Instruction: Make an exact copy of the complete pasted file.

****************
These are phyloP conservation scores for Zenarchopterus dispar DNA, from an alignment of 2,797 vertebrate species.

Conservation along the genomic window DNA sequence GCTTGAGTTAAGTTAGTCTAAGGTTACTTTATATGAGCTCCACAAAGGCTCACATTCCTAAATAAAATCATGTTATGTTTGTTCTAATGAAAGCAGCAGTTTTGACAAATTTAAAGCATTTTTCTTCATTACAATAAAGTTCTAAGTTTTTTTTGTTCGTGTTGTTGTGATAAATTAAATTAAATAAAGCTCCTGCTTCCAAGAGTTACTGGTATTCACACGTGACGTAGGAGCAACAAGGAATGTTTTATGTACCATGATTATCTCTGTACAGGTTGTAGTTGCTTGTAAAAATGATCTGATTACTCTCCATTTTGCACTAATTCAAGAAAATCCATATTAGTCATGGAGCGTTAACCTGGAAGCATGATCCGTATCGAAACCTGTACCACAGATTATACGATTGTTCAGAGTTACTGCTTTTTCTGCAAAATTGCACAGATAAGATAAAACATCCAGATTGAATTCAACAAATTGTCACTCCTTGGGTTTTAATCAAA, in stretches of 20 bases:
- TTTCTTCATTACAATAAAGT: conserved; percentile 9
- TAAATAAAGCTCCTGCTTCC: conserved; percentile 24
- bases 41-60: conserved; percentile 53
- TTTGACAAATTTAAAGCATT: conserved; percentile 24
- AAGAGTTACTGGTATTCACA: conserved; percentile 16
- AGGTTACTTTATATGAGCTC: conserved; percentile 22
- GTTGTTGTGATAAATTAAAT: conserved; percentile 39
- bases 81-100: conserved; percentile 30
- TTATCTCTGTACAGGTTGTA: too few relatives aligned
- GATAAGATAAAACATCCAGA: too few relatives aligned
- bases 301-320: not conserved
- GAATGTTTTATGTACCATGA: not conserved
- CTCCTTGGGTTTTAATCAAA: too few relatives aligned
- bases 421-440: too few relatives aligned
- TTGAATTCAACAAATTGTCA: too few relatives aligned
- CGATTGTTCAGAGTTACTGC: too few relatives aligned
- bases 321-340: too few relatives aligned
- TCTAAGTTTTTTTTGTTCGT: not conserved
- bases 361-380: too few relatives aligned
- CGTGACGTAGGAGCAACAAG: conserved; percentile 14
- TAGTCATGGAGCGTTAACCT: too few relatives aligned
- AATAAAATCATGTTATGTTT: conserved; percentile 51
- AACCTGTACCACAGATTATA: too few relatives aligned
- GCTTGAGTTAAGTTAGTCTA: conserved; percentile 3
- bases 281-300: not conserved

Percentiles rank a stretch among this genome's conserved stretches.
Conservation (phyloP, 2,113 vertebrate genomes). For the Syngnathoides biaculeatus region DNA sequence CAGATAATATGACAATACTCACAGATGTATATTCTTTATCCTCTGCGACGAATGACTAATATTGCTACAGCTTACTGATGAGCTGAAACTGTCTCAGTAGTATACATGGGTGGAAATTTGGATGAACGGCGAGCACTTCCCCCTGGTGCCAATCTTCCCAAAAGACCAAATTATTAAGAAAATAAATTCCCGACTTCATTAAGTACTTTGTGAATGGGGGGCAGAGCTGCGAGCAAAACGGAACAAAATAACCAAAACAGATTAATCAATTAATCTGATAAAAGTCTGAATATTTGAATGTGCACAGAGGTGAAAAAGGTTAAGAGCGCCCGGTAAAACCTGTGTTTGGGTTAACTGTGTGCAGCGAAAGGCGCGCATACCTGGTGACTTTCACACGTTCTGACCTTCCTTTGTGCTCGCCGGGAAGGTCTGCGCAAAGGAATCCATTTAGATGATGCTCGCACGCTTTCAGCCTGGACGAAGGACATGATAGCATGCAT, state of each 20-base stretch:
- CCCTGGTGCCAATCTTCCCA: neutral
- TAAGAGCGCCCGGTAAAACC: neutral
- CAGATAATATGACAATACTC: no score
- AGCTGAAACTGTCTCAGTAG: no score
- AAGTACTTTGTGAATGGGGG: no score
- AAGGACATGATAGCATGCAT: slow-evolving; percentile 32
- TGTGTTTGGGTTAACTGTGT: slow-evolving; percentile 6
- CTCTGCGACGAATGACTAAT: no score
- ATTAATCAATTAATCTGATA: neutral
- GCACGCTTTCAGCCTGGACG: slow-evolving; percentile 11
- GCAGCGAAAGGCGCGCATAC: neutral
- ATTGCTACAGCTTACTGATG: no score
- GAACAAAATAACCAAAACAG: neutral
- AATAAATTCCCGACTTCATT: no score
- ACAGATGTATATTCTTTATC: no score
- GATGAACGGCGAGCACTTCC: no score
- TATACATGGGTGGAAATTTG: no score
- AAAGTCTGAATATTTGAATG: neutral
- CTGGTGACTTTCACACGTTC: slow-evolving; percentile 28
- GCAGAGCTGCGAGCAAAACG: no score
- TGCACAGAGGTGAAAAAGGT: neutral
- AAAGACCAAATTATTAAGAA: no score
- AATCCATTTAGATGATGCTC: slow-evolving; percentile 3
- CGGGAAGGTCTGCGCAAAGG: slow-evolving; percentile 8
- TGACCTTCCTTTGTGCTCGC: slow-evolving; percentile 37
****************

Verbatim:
These are phyloP conservation scores for Zenarchopterus dispar DNA, from an alignment of 2,797 vertebrate species.

Conservation along the genomic window DNA sequence GCTTGAGTTAAGTTAGTCTAAGGTTACTTTATATGAGCTCCACAAAGGCTCACATTCCTAAATAAAATCATGTTATGTTTGTTCTAATGAAAGCAGCAGTTTTGACAAATTTAAAGCATTTTTCTTCATTACAATAAAGTTCTAAGTTTTTTTTGTTCGTGTTGTTGTGATAAATTAAATTAAATAAAGCTCCTGCTTCCAAGAGTTACTGGTATTCACACGTGACGTAGGAGCAACAAGGAATGTTTTATGTACCATGATTATCTCTGTACAGGTTGTAGTTGCTTGTAAAAATGATCTGATTACTCTCCATTTTGCACTAATTCAAGAAAATCCATATTAGTCATGGAGCGTTAACCTGGAAGCATGATCCGTATCGAAACCTGTACCACAGATTATACGATTGTTCAGAGTTACTGCTTTTTCTGCAAAATTGCACAGATAAGATAAAACATCCAGATTGAATTCAACAAATTGTCACTCCTTGGGTTTTAATCAAA, in stretches of 20 bases:
- TTTCTTCATTACAATAAAGT: conserved; percentile 9
- TAAATAAAGCTCCTGCTTCC: conserved; percentile 24
- bases 41-60: conserved; percentile 53
- TTTGACAAATTTAAAGCATT: conserved; percentile 24
- AAGAGTTACTGGTATTCACA: conserved; percentile 16
- AGGTTACTTTATATGAGCTC: conserved; percentile 22
- GTTGTTGTGATAAATTAAAT: conserved; percentile 39
- bases 81-100: conserved; percentile 30
- TTATCTCTGTACAGGTTGTA: too few relatives aligned
- GATAAGATAAAACATCCAGA: too few relatives aligned
- bases 301-320: not conserved
- GAATGTTTTATGTACCATGA: not conserved
- CTCCTTGGGTTTTAATCAAA: too few relatives aligned
- bases 421-440: too few relatives aligned
- TTGAATTCAACAAATTGTCA: too few relatives aligned
- CGATTGTTCAGAGTTACTGC: too few relatives aligned
- bases 321-340: too few relatives aligned
- TCTAAGTTTTTTTTGTTCGT: not conserved
- bases 361-380: too few relatives aligned
- CGTGACGTAGGAGCAACAAG: conserved; percentile 14
- TAGTCATGGAGCGTTAACCT: too few relatives aligned
- AATAAAATCATGTTATGTTT: conserved; percentile 51
- AACCTGTACCACAGATTATA: too few relatives aligned
- GCTTGAGTTAAGTTAGTCTA: conserved; percentile 3
- bases 281-300: not conserved

Percentiles rank a stretch among this genome's conserved stretches.
Conservation (phyloP, 2,113 vertebrate genomes). For the Syngnathoides biaculeatus region DNA sequence CAGATAATATGACAATACTCACAGATGTATATTCTTTATCCTCTGCGACGAATGACTAATATTGCTACAGCTTACTGATGAGCTGAAACTGTCTCAGTAGTATACATGGGTGGAAATTTGGATGAACGGCGAGCACTTCCCCCTGGTGCCAATCTTCCCAAAAGACCAAATTATTAAGAAAATAAATTCCCGACTTCATTAAGTACTTTGTGAATGGGGGGCAGAGCTGCGAGCAAAACGGAACAAAATAACCAAAACAGATTAATCAATTAATCTGATAAAAGTCTGAATATTTGAATGTGCACAGAGGTGAAAAAGGTTAAGAGCGCCCGGTAAAACCTGTGTTTGGGTTAACTGTGTGCAGCGAAAGGCGCGCATACCTGGTGACTTTCACACGTTCTGACCTTCCTTTGTGCTCGCCGGGAAGGTCTGCGCAAAGGAATCCATTTAGATGATGCTCGCACGCTTTCAGCCTGGACGAAGGACATGATAGCATGCAT, state of each 20-base stretch:
- CCCTGGTGCCAATCTTCCCA: neutral
- TAAGAGCGCCCGGTAAAACC: neutral
- CAGATAATATGACAATACTC: no score
- AGCTGAAACTGTCTCAGTAG: no score
- AAGTACTTTGTGAATGGGGG: no score
- AAGGACATGATAGCATGCAT: slow-evolving; percentile 32
- TGTGTTTGGGTTAACTGTGT: slow-evolving; percentile 6
- CTCTGCGACGAATGACTAAT: no score
- ATTAATCAATTAATCTGATA: neutral
- GCACGCTTTCAGCCTGGACG: slow-evolving; percentile 11
- GCAGCGAAAGGCGCGCATAC: neutral
- ATTGCTACAGCTTACTGATG: no score
- GAACAAAATAACCAAAACAG: neutral
- AATAAATTCCCGACTTCATT: no score
- ACAGATGTATATTCTTTATC: no score
- GATGAACGGCGAGCACTTCC: no score
- TATACATGGGTGGAAATTTG: no score
- AAAGTCTGAATATTTGAATG: neutral
- CTGGTGACTTTCACACGTTC: slow-evolving; percentile 28
- GCAGAGCTGCGAGCAAAACG: no score
- TGCACAGAGGTGAAAAAGGT: neutral
- AAAGACCAAATTATTAAGAA: no score
- AATCCATTTAGATGATGCTC: slow-evolving; percentile 3
- CGGGAAGGTCTGCGCAAAGG: slow-evolving; percentile 8
- TGACCTTCCTTTGTGCTCGC: slow-evolving; percentile 37